DETROIT - Government aid and timely payments by General Motors, Ford and Chrysler have held off the predicted collapse of the nation's auto-parts supply base, but industry officials say more bankruptcies are coming as the effects of Detroit's temporary factory closures ripple through the economy.
Hundreds of companies across the country make everything from bolts to axles to transmissions, shipping them to Detroit Three factories, and those of foreign automakers with U.S. plants.
Some supply parts to others that make larger components, creating a chain of companies that many thought would snap if payments were interrupted to firms already under stress because of the U.S. auto sales slump.
While there have been about 20 supplier bankruptcies this year, most suppliers have managed to hang on despite Chrysler Group L.L.C. and General Motors Corp. entering bankruptcy protection and shuttering their factories for weeks to keep inventory under control.
"There was not the Armageddon that could have been there," Chip McClure, chairman and chief executive officer of supplier ArvinMeritor Inc., which makes parts for cars and heavy trucks.
Suppliers already were hurting last year, when the U.S. auto market dropped to an annual selling rate of around nine million after peaking at 17 million in mid-decade.
Many thought the whole system would collapse because the automakers would be unable to keep making payments, but government cash infusions and payment guarantees for GM and Chrysler kept most suppliers afloat, said Dave Andrea, vice president of industry analysis and economics for the Original Equipment Suppliers Association.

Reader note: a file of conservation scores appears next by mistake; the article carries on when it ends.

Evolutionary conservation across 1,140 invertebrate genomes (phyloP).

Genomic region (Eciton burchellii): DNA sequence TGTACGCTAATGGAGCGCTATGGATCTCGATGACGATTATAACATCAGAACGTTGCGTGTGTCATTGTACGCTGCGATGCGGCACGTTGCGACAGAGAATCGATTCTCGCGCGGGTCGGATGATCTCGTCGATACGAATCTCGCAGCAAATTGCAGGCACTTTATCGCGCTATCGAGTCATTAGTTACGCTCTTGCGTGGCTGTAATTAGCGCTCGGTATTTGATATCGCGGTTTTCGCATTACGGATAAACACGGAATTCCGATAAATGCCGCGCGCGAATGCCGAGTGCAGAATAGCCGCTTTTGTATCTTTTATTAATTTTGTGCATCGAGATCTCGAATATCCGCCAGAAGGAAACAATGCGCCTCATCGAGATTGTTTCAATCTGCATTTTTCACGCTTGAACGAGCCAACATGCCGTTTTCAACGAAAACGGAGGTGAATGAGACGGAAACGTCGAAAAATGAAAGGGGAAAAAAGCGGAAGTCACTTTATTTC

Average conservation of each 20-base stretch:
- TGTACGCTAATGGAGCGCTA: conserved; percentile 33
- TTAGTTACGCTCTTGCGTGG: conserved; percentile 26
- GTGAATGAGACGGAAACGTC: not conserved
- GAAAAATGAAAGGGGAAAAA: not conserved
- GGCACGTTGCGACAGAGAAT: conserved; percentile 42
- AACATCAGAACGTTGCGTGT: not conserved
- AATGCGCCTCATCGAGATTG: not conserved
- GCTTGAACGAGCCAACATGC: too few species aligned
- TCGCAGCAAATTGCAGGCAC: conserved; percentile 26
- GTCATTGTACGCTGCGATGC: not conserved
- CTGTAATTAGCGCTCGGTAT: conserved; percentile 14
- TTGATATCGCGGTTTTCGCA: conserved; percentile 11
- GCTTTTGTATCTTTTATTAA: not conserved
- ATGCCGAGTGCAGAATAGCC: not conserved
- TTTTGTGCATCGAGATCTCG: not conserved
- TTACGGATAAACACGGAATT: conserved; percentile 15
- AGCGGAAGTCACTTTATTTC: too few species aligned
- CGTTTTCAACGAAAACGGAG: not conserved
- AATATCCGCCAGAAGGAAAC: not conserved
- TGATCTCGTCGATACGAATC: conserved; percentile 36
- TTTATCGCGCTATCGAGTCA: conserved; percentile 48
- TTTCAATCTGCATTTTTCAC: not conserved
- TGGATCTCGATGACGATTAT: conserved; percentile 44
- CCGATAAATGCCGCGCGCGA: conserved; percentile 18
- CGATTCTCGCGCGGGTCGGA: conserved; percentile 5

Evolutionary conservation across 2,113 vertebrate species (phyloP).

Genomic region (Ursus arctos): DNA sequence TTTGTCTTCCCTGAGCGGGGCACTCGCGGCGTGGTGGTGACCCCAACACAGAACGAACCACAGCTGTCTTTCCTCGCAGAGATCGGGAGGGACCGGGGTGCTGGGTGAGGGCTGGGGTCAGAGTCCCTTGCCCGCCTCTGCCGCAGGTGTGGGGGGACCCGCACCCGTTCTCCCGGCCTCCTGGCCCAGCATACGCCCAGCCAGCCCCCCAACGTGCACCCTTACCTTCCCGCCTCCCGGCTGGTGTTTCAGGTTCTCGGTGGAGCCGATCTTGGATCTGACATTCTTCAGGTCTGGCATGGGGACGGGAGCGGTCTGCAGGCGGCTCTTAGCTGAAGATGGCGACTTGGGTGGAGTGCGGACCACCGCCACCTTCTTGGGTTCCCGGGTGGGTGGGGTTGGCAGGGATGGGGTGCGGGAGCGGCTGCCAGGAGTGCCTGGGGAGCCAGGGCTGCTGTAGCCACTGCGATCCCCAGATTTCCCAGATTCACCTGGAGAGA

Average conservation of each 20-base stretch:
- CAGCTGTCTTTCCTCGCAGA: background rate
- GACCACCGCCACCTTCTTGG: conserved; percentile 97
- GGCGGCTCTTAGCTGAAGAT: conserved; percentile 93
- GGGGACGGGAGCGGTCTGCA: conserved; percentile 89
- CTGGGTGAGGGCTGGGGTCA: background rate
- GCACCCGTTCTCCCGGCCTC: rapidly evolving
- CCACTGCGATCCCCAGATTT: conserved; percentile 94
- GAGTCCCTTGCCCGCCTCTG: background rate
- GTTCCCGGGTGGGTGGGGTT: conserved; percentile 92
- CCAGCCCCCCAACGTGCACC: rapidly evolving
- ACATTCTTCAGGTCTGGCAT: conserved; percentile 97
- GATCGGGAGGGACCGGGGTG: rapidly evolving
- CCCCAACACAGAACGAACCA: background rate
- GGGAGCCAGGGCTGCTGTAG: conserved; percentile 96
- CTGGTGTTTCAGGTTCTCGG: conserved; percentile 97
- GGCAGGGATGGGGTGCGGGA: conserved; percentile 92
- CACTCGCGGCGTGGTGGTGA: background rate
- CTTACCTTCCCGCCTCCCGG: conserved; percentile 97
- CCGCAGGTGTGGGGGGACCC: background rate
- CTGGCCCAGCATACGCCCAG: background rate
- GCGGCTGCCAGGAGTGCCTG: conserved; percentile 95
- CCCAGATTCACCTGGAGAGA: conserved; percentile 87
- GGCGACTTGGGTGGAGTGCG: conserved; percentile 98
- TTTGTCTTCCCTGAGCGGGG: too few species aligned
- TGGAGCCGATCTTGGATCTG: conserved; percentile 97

Before filing for bankruptcy, GM made payments to suppliers early, which also helped cash-strapped companies avoid trouble, Andrea said.
Now, though, many could be in trouble again with GM and Chrysler temporarily shutting some factories for up to three months due to growing inventories. If the factories aren't running, suppliers have no income, and there's a 45-day lag between when they ship parts and when they are paid again.
"It isn't over yet," said Bob McKenna, president of the Motor Equipment Manufacturers Association, another industry trade group.
Large suppliers Visteon Corp., once a unit of Ford Motor Co. and that company's biggest supplier, and Metaldyne Corp. already have filed for Chapter 11. Barclays analyst Brian Johnson said in a note to investors yesterday that Lear Corp., which already has missed interest payments, is vulnerable to a bankruptcy protection filing by June 30.
Supplier trade groups are lobbying for $8 billion to $10 billion more in loan guarantees to suppliers to help them raise money to buy raw materials and pay employees as Chrysler and GM resume production.